New Delhi: Seeking to lift the party's morale after the electoral debacle, Congress president Sonia Gandhi on Saturday asserted that "no failure is permanent".
"A success achieved by discarding basic principles does not stay for long. If one sticks to principles, no failure is permanent," she said addressing party workers at a programme to commemorate the 25th death anniversary of her husband and former prime minister Rajiv Gandhi.
Congress is reeling from defeat in the just concluded Assembly elections in Assam, Kerala, West Bengal and Tamil Nadu.
Pitching for social harmony, the Congress president said, "We have to compensate for each drop of Rajiv's blood on Indian soil by promoting and strengthening social harmony."
"We will have to follow his values of simplicity, modernity, harmony and sensitivity. That will be our true homage to him. Only then will we be able to say that Rajiv is in us."
Lauding the late prime minister for his contributions in giving the youth the right to franchise, devolution of powers to panchayats and bringing in a revolution in telecom and communication, the Congress president said that he ensured participation of the young people and the deprived sections of the society in the country's development process.
"India is walking with its head held high in the world due to the steps taken by him," she said.
Sonia said that it was Rajiv who had started the change that led to the gains that are visible in the society, economy and politics, "which we talk about loudly today".
"It was he who took the revolutionary step of bringing prosperity in the life of the poor through science and technology. It was he who took strong steps to bring peace in Assam, Mizoram and Darjeeling. Rajivji wanted to see India at the forefront of the world order," the Congress president said.
Congress vice president Rahul Gandhi, who was not keeping well for some days, and former Prime Minister Manmohan Singh were conspicuous by their absence at the event, which was organised by the Youth Congress. Some former ministers like P. Chidambaram and A.K. Antony were also not present.
The event was attended by senior leaders Ghulam Nabi Azad, Digvijaya Singh, Janardan Dwivedi, Ajit Jogi among others.
Congress general secretary Digvijay Singh on Saturday pitched for handing over power to the youth in the organisation, saying there is "no option" as the party is "facing challenges" in the backdrop of its drubbing in the recent Assembly polls.
Singh's remarks come in the backdrop of a renewed buzz in the Congress circles about Rahul Gandhi's sooner than later elevation as party president.
"Now, we have to hand over power to the youth and there is no option. When I spoke about major surgery, some people had objections. But the power should go in the hands of youth and this is a necessity from the party's point of view," Singh said.
He was speaking at a function organised to mark the 25th death anniversary of former prime minister Rajiv Gandhi.
The programme started with 'Vande Mataram' and chants of 'Bharat Mata ki Jai'. Singh said, youth forms a major chunk of the population and with benefits from the reservations over the years, many have been elevated to the middle class. He also emphasised on the need to understand the "aspirations" of the youth and middle class.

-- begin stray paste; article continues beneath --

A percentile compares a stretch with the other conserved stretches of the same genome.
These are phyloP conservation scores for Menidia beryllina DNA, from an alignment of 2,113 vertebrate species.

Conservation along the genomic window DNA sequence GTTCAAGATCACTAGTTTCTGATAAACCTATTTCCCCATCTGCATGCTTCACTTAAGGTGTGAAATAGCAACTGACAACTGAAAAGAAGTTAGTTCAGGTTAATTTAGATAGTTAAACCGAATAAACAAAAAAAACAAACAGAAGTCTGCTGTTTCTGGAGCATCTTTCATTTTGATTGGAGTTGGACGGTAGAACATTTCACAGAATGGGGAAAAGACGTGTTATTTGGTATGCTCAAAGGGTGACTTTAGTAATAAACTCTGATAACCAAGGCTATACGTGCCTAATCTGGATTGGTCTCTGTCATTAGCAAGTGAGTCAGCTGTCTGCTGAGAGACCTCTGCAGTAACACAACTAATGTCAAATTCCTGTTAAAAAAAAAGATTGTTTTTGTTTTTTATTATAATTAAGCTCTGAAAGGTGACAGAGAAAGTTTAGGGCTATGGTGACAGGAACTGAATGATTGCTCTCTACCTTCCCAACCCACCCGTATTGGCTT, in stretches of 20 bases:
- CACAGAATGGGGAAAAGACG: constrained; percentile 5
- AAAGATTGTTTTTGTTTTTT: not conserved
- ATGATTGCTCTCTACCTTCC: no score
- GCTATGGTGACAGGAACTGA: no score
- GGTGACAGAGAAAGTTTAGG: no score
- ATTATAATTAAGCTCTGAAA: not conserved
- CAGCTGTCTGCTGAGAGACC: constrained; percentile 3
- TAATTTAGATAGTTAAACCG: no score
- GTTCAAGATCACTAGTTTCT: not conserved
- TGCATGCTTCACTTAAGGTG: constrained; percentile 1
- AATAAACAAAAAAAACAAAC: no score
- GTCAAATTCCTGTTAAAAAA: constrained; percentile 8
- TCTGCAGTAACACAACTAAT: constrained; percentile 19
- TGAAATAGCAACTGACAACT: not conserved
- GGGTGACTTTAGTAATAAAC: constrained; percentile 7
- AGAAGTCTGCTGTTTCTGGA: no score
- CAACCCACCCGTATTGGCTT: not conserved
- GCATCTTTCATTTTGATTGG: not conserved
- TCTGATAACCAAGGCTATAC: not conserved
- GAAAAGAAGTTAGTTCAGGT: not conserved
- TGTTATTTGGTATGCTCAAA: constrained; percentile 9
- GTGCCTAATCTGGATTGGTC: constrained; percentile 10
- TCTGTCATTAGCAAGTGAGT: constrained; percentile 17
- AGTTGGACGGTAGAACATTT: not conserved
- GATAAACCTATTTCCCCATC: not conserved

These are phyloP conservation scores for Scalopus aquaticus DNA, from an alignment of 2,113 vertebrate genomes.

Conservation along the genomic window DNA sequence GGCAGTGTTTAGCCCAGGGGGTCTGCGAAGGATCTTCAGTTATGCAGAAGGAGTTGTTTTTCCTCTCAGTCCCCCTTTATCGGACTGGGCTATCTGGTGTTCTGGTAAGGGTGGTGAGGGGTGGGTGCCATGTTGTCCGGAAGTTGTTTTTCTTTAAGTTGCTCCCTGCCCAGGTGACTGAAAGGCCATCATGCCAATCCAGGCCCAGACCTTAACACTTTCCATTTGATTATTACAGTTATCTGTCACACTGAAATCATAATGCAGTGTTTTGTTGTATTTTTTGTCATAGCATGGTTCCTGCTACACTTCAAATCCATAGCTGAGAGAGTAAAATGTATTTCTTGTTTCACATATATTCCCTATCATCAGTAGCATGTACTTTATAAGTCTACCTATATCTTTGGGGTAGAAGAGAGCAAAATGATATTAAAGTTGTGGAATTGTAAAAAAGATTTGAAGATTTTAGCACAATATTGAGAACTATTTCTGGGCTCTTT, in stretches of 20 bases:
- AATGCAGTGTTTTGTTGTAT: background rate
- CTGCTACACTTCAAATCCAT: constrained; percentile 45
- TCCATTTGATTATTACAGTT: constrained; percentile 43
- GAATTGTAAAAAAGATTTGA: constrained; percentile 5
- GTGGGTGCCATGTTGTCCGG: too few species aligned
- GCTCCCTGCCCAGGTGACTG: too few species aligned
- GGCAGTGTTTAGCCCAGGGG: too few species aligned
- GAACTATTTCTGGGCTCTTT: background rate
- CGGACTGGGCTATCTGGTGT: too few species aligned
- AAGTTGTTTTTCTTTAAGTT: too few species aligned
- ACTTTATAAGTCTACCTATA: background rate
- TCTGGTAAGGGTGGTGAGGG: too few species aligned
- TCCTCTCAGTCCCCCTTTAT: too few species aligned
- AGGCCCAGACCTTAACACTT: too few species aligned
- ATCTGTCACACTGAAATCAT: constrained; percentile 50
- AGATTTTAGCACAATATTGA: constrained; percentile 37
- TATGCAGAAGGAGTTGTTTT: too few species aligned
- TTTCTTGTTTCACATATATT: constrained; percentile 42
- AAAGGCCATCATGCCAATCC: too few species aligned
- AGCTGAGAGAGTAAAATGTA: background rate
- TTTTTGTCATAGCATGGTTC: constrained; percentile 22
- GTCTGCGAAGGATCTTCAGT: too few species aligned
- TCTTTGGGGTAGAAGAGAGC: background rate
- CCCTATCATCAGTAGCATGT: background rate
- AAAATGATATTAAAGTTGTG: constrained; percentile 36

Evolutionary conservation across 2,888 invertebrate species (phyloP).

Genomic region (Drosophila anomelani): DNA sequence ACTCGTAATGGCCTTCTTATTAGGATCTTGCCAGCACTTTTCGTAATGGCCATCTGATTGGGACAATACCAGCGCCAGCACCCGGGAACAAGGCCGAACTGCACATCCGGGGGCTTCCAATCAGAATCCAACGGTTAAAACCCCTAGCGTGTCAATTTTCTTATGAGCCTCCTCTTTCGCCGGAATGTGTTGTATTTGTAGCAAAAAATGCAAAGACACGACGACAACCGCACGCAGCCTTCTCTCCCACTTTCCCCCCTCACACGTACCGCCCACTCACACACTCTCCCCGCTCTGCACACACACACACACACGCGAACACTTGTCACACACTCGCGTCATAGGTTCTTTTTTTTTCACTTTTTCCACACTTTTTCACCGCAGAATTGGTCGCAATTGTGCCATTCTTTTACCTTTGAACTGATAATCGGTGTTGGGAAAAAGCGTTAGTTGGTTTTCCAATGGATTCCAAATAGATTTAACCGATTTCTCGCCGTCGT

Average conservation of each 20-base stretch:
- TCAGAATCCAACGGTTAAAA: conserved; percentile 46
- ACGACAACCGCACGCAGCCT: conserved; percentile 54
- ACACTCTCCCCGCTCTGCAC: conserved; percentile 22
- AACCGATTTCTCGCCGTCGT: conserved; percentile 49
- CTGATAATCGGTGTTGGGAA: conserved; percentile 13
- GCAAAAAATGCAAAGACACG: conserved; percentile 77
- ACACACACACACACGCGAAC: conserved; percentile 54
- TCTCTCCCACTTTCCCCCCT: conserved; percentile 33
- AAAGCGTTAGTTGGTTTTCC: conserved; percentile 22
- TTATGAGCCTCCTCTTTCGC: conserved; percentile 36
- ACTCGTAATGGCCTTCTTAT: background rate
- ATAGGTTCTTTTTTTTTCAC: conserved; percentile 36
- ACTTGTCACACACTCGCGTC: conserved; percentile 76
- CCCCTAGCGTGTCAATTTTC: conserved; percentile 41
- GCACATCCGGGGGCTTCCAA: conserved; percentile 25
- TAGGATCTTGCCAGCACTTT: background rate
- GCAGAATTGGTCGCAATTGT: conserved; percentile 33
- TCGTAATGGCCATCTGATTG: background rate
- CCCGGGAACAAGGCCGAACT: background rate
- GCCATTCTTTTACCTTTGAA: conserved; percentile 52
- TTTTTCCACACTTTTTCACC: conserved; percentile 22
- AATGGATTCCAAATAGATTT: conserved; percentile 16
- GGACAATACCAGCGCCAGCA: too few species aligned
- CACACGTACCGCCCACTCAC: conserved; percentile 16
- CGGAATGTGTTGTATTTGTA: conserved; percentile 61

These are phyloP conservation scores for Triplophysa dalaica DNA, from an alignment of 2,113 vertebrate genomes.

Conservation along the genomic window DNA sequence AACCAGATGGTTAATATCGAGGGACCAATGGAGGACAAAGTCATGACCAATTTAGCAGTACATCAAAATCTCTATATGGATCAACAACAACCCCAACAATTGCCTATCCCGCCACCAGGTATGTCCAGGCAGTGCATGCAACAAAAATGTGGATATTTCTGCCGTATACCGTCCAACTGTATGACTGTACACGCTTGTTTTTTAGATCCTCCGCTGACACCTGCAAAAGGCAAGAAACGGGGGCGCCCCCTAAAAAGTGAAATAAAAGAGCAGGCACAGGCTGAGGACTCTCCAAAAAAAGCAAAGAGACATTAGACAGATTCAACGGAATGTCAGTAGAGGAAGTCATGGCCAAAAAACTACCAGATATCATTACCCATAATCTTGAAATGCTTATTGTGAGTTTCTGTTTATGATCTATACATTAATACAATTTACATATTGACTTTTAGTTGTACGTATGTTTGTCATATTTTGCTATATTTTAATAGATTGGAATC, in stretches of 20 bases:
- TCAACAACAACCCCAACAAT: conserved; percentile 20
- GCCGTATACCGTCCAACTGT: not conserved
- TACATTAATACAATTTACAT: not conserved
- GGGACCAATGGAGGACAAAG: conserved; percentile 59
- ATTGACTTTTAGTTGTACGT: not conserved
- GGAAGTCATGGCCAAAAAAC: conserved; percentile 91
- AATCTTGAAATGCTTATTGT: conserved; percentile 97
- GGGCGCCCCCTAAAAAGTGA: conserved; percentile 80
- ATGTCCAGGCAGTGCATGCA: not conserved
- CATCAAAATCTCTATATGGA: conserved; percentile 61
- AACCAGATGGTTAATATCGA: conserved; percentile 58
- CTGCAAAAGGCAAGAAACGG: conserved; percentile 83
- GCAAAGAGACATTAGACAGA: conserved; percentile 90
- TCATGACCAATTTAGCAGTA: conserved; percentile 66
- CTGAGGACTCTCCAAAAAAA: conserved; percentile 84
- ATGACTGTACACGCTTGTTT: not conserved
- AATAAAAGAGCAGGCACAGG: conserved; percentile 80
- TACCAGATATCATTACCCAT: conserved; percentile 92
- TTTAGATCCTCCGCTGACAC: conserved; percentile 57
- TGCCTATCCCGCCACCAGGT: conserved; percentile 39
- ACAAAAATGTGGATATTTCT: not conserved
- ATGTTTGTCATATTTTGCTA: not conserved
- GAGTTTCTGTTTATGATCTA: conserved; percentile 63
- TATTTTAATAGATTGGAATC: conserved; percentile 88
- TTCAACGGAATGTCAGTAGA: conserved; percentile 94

Asserting that the party was facing "challenges", he said there was a need to take them on.
Youth is believed to have played a major role in the victory of Narendra Modi in the 2014 Parliamentary polls.
One of the criticism of Rahul Gandhi after the loss of the Congress in the general elections was that the party vice-president failed to enthuse young voters.
Attacking the Bharatiya Janata Party (BJP), Singh said that it was wearing the "mask of nationalism", but its "real face" is like British policy of divide-and-rule.
"The BJP and Modiji are trying to take credit these days, but the pillar of modern India is Rajiv Gandhi."
"Those who never participated in the freedom struggle are trying to wedge a divide in the society and are misguiding the youth and the country.
Our fight is not against any person, but against an ideology. The RSS (Rashtriya Swayamsevak Sangh) ideology is to divide," Singh said.
He also accused the BJP of "usurping" the legacy of leaders like Vallabhbhai Patel, B. R. Ambedkar, Mahatma Gandhi and Subhash Chandra Bose.
"They wear the mask of nationalism, but their real face is like the British policy of divide-and-rule. They make use of religion in politics," Singh said, alleging that currently the "seeds of hatred, rumours are being spread through social media".He said that the Congress party is often accused of appeasing the minorities, but the party will work to protect the interests of 16 crore minority population if there is any injustice.
The Congress general secretary said, he is a strong votary of conducting polls in the Youth Congress and noted that it is important to expand this wing of the party.
At a time when the Congress is believed to be grappling with fund crunch, Singh said if Delhi Chief Minister Arvind Kejriwal can charge Rs500 for a selfie, then every youth Congress worker can contribute Rs250 to the party once a year.